Top critical review
Not the best...somewhat incomplete...gives broad brush
on March 4, 2002
Frankly speaking, I am quite disappointed with this book.
When I bought this book, I had the impression that it is about the protection of intellectual capital. Also, I was attracted to the book because of an introduction by Robert Kiyosaki, whose work I am very familiar.
Although the book gives a broad brush about intellectual property (IP) protection from many different perspectives, and offers some useful guidelines to help protect your intellectual interests, it is somewhat incomplete as far as the protection of ideas or intellectual capital is concerned.
It does not give any specific illustration and/or example on how to protect your intellectual capital from the standpoint of goodwill, reputation, expertise, (especially accumulated practical skills), data and know-how...more specifically, your ideas and/or "working methodologies" which are embodied in products and services.
Take an example from the book, on page 58, under Utility Patent Protection, the author talked about:
"Business method is patentable if:
- it produces a useful, concrete, and tangible result; and
- it is novel and not obvious;
but the book stops short of giving specific business cases or product examples to illustrate this key point. This is, to me, intellectual capital, and I want to know how to protect it!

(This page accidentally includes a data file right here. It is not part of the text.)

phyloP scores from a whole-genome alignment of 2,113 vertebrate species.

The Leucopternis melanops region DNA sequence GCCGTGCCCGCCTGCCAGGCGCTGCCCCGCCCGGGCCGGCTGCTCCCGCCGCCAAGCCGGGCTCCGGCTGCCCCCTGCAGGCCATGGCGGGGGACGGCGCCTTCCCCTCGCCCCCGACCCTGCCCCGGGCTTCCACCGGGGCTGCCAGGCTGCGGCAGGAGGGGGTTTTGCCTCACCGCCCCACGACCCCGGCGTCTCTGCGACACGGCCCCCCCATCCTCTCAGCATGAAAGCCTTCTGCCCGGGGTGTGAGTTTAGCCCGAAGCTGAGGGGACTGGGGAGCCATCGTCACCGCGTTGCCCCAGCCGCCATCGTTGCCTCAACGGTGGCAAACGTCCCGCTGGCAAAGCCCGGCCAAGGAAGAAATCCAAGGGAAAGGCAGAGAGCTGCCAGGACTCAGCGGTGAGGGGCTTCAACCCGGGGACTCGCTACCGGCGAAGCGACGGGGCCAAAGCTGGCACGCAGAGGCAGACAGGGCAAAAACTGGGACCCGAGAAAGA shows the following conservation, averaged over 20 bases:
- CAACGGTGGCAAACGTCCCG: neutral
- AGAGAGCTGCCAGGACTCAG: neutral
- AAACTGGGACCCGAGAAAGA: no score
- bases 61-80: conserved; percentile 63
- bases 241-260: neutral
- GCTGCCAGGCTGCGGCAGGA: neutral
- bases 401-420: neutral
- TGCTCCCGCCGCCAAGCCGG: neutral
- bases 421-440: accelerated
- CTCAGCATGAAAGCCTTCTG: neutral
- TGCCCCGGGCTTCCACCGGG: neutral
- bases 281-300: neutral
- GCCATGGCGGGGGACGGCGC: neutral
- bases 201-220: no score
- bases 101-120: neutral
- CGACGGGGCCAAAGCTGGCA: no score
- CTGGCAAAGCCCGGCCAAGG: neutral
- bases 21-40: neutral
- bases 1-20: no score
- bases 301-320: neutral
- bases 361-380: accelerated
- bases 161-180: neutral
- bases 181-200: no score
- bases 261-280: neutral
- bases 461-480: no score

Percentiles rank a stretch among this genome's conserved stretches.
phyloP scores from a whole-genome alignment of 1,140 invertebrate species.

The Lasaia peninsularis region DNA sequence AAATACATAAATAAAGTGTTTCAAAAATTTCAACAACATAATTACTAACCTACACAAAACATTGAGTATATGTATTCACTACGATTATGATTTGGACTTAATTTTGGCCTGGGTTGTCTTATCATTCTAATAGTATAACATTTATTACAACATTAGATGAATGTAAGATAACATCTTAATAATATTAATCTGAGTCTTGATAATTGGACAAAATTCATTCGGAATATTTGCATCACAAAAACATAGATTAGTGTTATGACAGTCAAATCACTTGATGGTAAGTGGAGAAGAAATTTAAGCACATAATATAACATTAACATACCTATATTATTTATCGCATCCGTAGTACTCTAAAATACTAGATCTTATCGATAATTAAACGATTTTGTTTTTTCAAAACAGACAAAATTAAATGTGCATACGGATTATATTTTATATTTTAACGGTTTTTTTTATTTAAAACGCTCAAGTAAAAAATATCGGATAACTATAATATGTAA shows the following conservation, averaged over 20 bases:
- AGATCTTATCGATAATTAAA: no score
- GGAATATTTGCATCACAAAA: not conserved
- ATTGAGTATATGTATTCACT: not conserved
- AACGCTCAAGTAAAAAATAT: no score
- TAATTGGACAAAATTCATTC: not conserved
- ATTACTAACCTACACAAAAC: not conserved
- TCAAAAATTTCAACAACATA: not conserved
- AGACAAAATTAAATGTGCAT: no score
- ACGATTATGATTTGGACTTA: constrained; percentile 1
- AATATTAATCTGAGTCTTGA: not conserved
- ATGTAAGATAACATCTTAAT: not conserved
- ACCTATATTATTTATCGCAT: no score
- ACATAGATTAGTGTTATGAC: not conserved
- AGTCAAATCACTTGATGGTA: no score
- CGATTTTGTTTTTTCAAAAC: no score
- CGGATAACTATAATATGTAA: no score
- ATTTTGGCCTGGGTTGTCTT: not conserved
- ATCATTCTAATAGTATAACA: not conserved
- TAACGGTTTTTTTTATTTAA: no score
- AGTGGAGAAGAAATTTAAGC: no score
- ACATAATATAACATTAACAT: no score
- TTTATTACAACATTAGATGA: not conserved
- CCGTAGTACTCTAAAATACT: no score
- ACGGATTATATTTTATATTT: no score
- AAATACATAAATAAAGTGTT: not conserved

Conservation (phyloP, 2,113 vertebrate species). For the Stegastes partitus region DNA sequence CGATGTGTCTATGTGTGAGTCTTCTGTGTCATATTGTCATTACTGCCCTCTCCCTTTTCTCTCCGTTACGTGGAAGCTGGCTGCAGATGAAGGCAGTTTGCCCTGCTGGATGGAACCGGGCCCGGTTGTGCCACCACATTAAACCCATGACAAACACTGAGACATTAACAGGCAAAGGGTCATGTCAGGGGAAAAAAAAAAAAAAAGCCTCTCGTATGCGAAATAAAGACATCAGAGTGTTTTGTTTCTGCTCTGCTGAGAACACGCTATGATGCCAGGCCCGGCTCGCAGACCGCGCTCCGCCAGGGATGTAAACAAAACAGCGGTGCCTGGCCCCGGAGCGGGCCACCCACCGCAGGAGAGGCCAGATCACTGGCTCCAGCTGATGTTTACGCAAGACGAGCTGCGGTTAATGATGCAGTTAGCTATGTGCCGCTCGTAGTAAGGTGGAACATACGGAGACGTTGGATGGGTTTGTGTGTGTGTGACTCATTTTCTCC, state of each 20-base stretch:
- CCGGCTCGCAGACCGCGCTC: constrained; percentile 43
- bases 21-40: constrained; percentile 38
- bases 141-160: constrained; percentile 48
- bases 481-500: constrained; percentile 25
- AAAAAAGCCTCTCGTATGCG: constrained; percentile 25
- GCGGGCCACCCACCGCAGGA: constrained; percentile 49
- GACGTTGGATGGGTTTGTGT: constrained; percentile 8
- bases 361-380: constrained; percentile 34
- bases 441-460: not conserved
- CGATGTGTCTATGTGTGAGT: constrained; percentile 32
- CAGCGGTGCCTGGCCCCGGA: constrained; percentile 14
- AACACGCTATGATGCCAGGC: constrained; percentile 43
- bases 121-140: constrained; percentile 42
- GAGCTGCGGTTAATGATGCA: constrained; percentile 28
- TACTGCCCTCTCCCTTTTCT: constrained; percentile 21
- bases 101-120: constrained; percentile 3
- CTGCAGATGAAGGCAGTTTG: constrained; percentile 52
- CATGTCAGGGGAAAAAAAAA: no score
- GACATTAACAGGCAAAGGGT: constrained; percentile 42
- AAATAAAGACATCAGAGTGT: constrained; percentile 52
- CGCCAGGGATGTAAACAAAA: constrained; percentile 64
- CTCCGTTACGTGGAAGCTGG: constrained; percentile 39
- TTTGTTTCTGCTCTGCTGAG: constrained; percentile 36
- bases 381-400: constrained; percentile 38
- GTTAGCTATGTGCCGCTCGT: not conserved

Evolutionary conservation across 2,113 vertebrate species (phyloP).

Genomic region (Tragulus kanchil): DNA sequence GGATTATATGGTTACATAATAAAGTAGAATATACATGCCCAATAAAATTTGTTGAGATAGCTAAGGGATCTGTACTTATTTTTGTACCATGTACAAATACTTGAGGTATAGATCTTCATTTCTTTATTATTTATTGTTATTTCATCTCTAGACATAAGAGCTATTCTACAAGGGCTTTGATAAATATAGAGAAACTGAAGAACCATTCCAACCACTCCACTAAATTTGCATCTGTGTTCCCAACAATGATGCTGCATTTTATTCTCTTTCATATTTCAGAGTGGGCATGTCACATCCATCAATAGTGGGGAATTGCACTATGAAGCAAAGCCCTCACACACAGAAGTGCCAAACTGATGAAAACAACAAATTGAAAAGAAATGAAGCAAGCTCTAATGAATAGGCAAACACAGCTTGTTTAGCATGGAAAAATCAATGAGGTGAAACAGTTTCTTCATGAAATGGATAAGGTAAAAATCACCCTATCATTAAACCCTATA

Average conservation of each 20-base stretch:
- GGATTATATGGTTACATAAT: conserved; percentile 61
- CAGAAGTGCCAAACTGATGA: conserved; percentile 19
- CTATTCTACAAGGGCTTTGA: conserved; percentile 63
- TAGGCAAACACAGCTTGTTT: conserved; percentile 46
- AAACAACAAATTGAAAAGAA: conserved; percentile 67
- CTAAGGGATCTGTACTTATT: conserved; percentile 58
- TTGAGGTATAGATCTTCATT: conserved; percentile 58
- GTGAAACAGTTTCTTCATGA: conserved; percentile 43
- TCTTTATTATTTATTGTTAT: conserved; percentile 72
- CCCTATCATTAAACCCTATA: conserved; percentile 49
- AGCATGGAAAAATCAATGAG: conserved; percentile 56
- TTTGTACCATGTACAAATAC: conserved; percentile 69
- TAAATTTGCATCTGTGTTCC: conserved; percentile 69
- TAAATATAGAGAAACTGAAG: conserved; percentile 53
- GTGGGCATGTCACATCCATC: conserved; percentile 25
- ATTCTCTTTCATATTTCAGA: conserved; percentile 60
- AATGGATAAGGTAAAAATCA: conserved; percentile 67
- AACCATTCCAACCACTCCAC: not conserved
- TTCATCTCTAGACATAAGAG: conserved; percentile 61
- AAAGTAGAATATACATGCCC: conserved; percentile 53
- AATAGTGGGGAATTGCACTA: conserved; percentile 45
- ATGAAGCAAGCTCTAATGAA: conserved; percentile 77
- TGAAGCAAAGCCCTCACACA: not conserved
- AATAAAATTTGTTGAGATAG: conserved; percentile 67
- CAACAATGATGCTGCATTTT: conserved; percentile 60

As a matter of fact, the author talked about how he came to know Robert Kiyosaki...from the CashFlow game. Funny enough, the author did not even bother to give any detailed account on the IP protection scheme pertaining to the game. Nothing at all, period. I thought this would have been a very appropriate subject, because of the need for the protection of intellectual capital behind the development of the game - and the gameplay procedure - from pirates.
The book listed a lot of other IP stuff, which were not covered in the book, but the author directed the reader to his website. For example, the author introduced his IP self-audit checklist, among other things, which sounds interesting. When I checked his website, I realised I had to fork out US$129/- to buy a CD-ROM containing the stuff.
My overall personal impression of the book is that both Michael Lechter and Robert Kiyosaki are using each other to sell each other's products and services! (which are well-illustrated on many end pages of the book!) The poor reader is expected to fork out more effort and money...maybe that's why the Rich Dad series of products are so lucrative for the author.
On the whole, this book falls short of my personal expectations. I am very disappointed with the author and also, Robert Kiyosaki.
To be fair to the author, I feel that the book, even though it is incomplete from my personal viewpoint, still provides a broad-brush about IP, - especially on copyrights, patents,and trademarks, - from many different perspectives.